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American Therapy: The Rise of Psychotherapy in the United Statesby Jonathan Engel
Synopses & Reviews
“Psychology has stepped down from the university chair into the marketplace” was how the New York Times put it in 1926. Another commentator in 1929 was more biting. Psychoanalysis, he said, had over a generation, “converted the human scene into a neurotic.” Freud first used the word around 1895, and by the 1920s psychoanalysis was a phenomenon to be reckoned with in the United States. How it gained such purchase, taking hold in virtually every aspect of American culture, is the story Lawrence R. Samuel tells in Shrink, the first comprehensive popular history of psychoanalysis in America.
Arriving on the scene at around the same time as the modern idea of the self, psychoanalysis has both shaped and reflected the ascent of individualism in American society. Samuel traces its path from the theories of Freud and Jung to the innermost reaches of our current me-based, narcissistic culture. Along the way he shows how the arbiters of culture, high and low, from public intellectuals, novelists, and filmmakers to Good Housekeeping and the Cosmo girl, mediated or embraced psychoanalysis (or some version of it), until it could be legitimately viewed as an integral feature of American consciousness.
"Since 50% of Americans will reportedly undergo some form of psychotherapy in their lifetimes, Engel, a professor of health care policy and management at Seton Hall University, presents a complete survey of the 100-year-old history of American mental health practitioners. Tracing the rise and decline of psychoanalysis in America (including the pioneering theories of homegrown talents Harry Stack Sullivan and Karen Horney), and its replacement by other, more targeted forms of therapy, this book notes that mental health treatment has become intensely consumer-oriented, tailored to finicky patients and leading to a variety of therapies such as Gestalt, rebirthing, primal scream therapy and medications like Prozac and Zoloft (though the discussion of medications fails to do justice to their complexities). Engel (The Epidemic: A Global History of AIDS) touts community mental health facilities and new progress in treatments and drugs to control addictions and mental instability. Highly informative, if a bit textbookish in tone, this is a capable introduction to the ever-changing American mental health industry and its practitioners. 8 pages of b&w photos." Publishers Weekly (Copyright Reed Business Information, Inc.)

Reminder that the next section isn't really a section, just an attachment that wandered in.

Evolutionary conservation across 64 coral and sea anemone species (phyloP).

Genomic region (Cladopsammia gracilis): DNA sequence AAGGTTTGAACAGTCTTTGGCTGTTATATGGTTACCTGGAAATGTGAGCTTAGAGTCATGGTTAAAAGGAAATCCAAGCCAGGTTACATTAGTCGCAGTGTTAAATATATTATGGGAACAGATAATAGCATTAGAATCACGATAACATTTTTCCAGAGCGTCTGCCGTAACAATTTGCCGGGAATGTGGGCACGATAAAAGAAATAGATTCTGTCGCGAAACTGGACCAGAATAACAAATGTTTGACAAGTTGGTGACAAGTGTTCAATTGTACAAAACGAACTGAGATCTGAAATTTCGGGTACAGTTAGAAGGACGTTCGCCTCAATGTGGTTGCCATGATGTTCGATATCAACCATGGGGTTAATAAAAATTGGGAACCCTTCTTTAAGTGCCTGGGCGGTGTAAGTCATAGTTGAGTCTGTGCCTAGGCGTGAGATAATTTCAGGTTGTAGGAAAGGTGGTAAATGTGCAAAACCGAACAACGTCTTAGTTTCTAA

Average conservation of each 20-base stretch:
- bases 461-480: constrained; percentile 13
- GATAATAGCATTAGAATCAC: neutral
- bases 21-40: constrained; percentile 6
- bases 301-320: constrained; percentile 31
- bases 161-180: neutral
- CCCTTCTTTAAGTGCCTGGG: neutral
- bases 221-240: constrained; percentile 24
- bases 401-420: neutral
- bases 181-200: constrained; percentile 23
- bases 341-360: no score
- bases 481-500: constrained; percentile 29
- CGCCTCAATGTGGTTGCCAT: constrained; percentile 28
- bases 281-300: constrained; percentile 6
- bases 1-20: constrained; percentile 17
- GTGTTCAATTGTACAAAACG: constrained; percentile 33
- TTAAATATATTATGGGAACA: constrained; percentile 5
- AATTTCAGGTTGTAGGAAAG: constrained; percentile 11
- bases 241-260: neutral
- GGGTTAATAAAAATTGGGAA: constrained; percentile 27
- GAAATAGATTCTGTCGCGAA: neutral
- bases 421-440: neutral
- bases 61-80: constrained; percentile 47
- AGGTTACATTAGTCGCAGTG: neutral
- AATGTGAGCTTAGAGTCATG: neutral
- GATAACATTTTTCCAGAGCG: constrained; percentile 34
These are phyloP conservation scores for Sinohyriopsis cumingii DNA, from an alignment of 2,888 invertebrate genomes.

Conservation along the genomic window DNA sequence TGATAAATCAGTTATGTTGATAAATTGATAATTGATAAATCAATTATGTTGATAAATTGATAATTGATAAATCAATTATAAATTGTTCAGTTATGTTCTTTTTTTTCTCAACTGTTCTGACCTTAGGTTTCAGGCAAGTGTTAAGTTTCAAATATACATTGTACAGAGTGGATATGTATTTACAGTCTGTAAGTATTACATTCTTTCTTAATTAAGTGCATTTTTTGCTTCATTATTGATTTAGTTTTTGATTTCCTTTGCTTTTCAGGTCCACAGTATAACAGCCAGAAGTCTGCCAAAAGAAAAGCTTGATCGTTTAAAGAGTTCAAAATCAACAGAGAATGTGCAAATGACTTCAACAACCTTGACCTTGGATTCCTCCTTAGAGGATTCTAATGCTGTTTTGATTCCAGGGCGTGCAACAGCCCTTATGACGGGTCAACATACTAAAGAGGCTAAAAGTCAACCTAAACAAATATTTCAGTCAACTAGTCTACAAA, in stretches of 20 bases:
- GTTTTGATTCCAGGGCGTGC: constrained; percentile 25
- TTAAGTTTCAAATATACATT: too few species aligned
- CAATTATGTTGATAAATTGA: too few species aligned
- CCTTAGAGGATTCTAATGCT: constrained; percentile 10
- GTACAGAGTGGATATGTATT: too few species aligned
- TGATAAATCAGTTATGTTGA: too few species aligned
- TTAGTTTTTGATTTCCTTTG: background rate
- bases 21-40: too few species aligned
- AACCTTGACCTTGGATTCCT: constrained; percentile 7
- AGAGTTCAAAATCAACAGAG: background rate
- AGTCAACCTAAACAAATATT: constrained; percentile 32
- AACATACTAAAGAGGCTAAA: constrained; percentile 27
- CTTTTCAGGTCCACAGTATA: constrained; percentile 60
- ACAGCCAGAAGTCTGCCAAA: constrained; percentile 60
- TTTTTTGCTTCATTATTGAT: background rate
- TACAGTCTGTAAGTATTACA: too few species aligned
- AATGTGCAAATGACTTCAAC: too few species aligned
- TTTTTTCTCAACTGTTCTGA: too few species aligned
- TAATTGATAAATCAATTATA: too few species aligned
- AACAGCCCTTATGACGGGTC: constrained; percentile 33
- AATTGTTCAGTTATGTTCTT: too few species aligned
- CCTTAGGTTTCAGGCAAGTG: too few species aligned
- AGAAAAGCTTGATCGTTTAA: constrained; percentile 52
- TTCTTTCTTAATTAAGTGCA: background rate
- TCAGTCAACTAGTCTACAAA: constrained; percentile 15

From Freud to Zoloft, this comprehensive history of American psychotherapy begins with the monumental figure of Sigmund Freud and moves through the emergence of group therapy, psychopharmacology, and cognitive-behavioral therapy.
From Freud to Zoloft, the first comprehensive history of American Psychotherapy
Fifty percent of Americans will undergo some form of psychotherapy in their lifetimes, but the origins of the field are rarely known to patients. Yet the story of psychotherapy in America brims with colorful characters, intriguing experimental treatments, and intense debates within this community of healers.
American Therapy begins, as psychotherapy itself does, with the monumental figure of Sigmund Freud. The book outlines the basics of Freudian theory and discusses the peculiarly powerful influence of Freud on the world of American mental health. The book moves through the emergence of group therapy, the rise of psychosurgery, the evolution of uniquely American therapies such as Gestalt, rebirthing, and primal scream therapy, and concludes with the modern world of psychopharmacology, cognitive-behavioral therapy, and highly targeted short-term therapies.
For a counseled nation that freely uses terms such as“emotional baggag” and no longer stigmatizes mental health care, American Therapy is a remarkable history of an extraordinary enterprise.
About the Author
Jonathan Engel holds a Ph.D. in the history of science and medicine from Yale, and has written extensively about the historical development of U.S. medicine and health policy. His previous books are Doctors and Reformers: Discussion and Debate Over Health Policy 1925-1950, Poor People’s Medicine: Medicaid and American Charity Care Since 1965, and The Epidemic: A Global History of AIDS. A professor of health care policy and management at Seton Hall University, he lives in New Jersey.
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